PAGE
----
Is nothing sacred? Oxford University Press accused of bribery

Is nothing sacred? Are all our illusions of the UK being a country full of decent, stoical, trustworthy, altruistic folk to be shattered?

Our wonderful British banks appear to be nests of self-serving, money-crazed, customer exploiting psychopaths. GlaxoSmithKline, our globally respected Pharma giant, is fined millions by the US regulators for a host of misdemeanours. And now the Oxford University Press, publisher of academic treatises and minority-interest poetry, is banned from doing business with the World Bank for two years over alleged corruption.

OUP's Kenyan and Tanzanian subsidiaries made improper payments to government officials, claim the the World Bank. that was in return for orders for textbooks in those African countries. The BBC reports that  OUP had agreed to pay a fine of $500,000 (£318,000) as part of a "negotiated resolution" of the issue, the World Bank added.

OUP is taking disciplinary action against the employees involved – one or two bad apples will no doubt be the explanation.

But the Guardian says that the hit on OUP is greater – the Serious Fraud Office has ordered them to pay £1.89 million. In addition to the fine, OUP has offered to contribute £2m to not-for-profit organisations for teacher training and other educational purposes in sub-Saharan Africa.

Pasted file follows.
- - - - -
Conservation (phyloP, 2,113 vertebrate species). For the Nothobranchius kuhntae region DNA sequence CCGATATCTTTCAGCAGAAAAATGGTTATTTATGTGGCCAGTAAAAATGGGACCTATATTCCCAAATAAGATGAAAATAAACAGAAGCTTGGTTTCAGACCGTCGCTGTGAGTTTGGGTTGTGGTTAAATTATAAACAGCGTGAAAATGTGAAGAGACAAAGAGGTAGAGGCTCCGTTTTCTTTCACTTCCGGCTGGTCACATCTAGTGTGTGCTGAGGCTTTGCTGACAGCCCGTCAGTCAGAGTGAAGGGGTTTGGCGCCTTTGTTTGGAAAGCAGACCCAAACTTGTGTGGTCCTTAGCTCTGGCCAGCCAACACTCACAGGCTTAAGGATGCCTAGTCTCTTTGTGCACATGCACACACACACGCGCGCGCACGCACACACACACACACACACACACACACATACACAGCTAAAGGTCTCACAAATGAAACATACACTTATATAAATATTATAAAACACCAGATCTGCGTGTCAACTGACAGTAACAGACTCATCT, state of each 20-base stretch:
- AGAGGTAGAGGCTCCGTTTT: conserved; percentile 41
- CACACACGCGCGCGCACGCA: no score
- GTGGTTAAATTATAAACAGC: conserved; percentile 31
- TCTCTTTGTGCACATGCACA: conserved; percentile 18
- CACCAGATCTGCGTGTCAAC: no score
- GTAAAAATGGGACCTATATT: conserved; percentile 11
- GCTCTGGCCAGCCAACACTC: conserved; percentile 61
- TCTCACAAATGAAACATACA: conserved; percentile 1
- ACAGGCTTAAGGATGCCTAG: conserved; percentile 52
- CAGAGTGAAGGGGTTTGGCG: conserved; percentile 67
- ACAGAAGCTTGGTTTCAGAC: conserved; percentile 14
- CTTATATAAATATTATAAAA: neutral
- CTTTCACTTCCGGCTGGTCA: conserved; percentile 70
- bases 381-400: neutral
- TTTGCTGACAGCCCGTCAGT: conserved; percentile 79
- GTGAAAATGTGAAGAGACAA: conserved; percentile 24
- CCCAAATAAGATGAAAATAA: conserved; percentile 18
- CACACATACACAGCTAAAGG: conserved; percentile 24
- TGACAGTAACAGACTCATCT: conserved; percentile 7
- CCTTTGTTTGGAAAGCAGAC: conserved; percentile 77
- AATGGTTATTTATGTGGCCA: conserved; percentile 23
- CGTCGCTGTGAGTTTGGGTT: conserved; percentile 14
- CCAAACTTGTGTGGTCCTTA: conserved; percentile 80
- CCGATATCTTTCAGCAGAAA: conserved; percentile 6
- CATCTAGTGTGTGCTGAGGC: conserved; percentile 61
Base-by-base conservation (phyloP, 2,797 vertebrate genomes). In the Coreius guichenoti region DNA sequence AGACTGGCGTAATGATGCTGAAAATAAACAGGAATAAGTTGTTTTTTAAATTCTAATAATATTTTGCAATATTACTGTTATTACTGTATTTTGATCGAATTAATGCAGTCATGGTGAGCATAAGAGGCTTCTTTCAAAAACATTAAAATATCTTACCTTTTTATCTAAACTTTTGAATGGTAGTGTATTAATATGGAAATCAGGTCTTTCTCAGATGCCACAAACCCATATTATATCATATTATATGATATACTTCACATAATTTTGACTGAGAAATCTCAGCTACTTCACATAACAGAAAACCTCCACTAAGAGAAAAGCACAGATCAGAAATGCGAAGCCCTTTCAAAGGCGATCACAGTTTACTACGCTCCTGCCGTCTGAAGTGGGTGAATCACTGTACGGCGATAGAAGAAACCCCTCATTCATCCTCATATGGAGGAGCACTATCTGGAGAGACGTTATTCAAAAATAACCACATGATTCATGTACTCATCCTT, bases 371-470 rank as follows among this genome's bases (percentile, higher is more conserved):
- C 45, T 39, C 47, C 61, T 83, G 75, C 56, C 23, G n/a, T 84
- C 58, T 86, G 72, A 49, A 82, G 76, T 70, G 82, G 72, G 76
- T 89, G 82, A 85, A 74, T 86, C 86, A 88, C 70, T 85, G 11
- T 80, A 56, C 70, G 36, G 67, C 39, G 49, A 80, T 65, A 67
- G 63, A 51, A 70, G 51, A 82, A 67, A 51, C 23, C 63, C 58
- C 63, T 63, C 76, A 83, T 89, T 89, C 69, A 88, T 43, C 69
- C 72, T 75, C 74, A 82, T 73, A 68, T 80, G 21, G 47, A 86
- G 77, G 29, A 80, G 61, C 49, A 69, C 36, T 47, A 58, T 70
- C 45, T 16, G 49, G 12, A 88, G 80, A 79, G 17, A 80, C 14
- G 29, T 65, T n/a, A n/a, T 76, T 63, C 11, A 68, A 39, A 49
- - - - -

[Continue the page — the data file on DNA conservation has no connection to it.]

As in so many cases, it takes two to commit procurement-related fraud. (We’ve written a series of in-depth articles about that topic for Spend Matters PRO recently – see here for more detail).  And often in the African context, it is the problem of fraud within the local public organisations, exacerbated and encouraged by suppliers – some local, some international, and including blue chip names like OUP.

Reducing and eliminating fraud is a huge struggle. It needs action on both sides of the fence – action against the staff involved on the buy side, and those on the sell side, as in this case. It’s a long-term task, but I suppose we should be pleased when a high-profile case like this is exposed and publicised. I guess if we never saw this sort of thing we wouldn’t know whether corruption had been eliminated – or whether it just wasn’t being discovered!

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